It is technically and legally premature to state that all those under investigation are guilty in the court of law. But never before in the history of modern India has the role of the state, the police and the bureaucracy come under interrogation at this scale. It is not a case of mere ‘highjacking’ of the state by the party in power; it is not a case of a sole, supplicant bureaucrat pleasing the all-powerful political master. What is under investigation is active and wilful participation and abetment of the functionaries of the state in an act of mass murder.
This order of the Supreme Court also brings under question the premature and hasty exoneration of the chief minister, his council of ministers and police officials by the Justices Nanavati-Mehta commission of enquiry. The order is also an indirect indictment of the judicial processes in Gujarat where hundreds of cases were declared as closed by the courts by granting a plea of summary for lack of evidence or non-availability of the accused. What this indicates is a large scale systemic failure of both the criminal investigation and justice delivery system, cognisance of which must be taken. The process of criminal investigation and trial of the accused will take its due course. It might result in punishment of some as well. But justice is not merely a legal, technical term. It is a moral universe, which sometimes eludes codified law.
An act as routine as closing a relief camp is genocide, where a closure of a file snuffs out lives
THE QUESTION is: how does one act in the face of genocide? How does a society come to terms with its moral responsibility? The first is acknowledgement. We must acknowledge that some of us participated in this act, some of us condoned it, many of us became willing spectators. But acknowledgement is primarily an act of memory. We must keep alive the memory of the act and the dead alive. It is not a memorial that one seeks. An act of memory is an act of bearing witness. One can bear witness only to truth. Let us remind ourselves that testament and testimony bear the same root. As individuals and members of the society we must bear witness to truth and realise that no act of genocide is possible without a large section of the society seeking to have selfwilled amnesia about it. Only then can we move towards truth and reconciliation. Reconciliation requires both atonement and forgiveness. It is one act that binds both the victim and his aggressor in a moral universe. This requires that we as societies have the capacity to recognise pain, have the language of compassion and justice and are capable of atonement. It requires penance that leads to self-purification and recovery.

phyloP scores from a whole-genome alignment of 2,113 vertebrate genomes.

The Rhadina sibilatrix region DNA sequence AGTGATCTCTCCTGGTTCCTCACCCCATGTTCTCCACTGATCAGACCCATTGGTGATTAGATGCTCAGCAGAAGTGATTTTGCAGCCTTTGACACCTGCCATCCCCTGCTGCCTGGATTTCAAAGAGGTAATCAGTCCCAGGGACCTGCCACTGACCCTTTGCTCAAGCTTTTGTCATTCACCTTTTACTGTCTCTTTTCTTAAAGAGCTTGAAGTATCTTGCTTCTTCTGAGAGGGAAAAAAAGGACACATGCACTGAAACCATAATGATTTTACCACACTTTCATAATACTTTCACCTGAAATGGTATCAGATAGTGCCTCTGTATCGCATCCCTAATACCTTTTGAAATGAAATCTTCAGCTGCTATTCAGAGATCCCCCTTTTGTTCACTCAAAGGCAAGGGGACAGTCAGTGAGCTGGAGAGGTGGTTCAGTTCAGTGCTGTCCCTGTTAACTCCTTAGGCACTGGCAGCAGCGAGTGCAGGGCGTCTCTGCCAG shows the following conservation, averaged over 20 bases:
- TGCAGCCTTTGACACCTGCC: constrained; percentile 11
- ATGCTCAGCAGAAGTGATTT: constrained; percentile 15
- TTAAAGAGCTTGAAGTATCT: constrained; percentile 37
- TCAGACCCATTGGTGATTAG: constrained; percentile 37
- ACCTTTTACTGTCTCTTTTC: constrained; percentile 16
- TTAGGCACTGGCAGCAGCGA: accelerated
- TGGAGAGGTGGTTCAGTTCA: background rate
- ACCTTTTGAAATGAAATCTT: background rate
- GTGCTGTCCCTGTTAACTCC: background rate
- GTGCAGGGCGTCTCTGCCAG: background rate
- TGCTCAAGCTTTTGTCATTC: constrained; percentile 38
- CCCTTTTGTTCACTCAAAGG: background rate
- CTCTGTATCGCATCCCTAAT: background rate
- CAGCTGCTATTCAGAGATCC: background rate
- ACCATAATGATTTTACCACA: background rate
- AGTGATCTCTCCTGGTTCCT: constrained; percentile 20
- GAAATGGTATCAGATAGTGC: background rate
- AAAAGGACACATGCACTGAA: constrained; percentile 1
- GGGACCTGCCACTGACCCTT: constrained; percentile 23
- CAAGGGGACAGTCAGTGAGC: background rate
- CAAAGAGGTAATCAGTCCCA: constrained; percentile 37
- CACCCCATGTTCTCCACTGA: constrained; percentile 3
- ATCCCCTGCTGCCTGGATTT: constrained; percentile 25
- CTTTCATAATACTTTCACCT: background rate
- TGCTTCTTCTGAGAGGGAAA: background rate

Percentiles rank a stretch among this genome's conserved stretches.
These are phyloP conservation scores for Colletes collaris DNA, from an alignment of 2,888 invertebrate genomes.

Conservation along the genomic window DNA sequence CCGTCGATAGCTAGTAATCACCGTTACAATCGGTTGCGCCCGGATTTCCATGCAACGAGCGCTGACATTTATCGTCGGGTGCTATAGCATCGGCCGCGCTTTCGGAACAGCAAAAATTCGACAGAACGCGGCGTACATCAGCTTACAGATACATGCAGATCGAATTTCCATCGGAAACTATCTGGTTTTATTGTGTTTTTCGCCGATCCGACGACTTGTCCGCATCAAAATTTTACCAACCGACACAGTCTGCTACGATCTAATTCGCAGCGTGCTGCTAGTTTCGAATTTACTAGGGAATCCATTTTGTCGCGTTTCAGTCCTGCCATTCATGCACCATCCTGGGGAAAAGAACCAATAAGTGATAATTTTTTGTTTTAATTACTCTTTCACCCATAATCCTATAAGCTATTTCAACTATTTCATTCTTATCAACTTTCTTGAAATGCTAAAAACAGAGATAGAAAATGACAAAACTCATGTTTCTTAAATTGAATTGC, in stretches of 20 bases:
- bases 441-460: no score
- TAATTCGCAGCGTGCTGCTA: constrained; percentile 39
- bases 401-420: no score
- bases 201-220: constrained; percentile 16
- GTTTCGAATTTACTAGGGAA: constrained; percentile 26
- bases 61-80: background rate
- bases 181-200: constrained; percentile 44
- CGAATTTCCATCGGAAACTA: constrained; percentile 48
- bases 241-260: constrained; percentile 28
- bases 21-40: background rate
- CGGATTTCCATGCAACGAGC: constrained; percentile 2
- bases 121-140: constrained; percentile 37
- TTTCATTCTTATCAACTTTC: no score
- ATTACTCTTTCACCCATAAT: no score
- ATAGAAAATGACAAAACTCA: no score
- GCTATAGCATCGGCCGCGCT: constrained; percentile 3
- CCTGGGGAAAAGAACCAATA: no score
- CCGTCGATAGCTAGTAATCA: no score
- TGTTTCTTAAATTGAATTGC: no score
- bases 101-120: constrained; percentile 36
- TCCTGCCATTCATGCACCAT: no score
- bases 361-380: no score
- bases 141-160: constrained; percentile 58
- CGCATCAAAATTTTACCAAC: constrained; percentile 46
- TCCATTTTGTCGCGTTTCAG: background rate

It is morally a large task. Do we have the cultural and moral resources for it? And it is this question that makes me immensely sad. A few weeks ago one of Gujarat’s foremost poets and cultural activists, Saroop Dhruv published a book, Umeed Hogi Koi,on the memories of 2002. She chose to write it in Hindi. One suspects that she felt that the Gujarati language had lost its capacity to bear witness to truth, to capture pain and pleas for justice. We are a society where Gandhi has become a burden that we would rather shed. We wear masks given to us, not because they allow us to hide who we are, but because the mask allows us to express those parts of ourselves that remain inarticulate and repressed. The mask is us.
And yet, one knows that every society is capable of virtue, without which no society can be. Each of us is capable of being moral, just and compassionate, no matter how frayed the societal possibility of it. And it is through individual acts of testimony that we shall move on the long path of self-recovery.
Suhrud, author of Writing Life, is a social scientist based in Ahmedabad.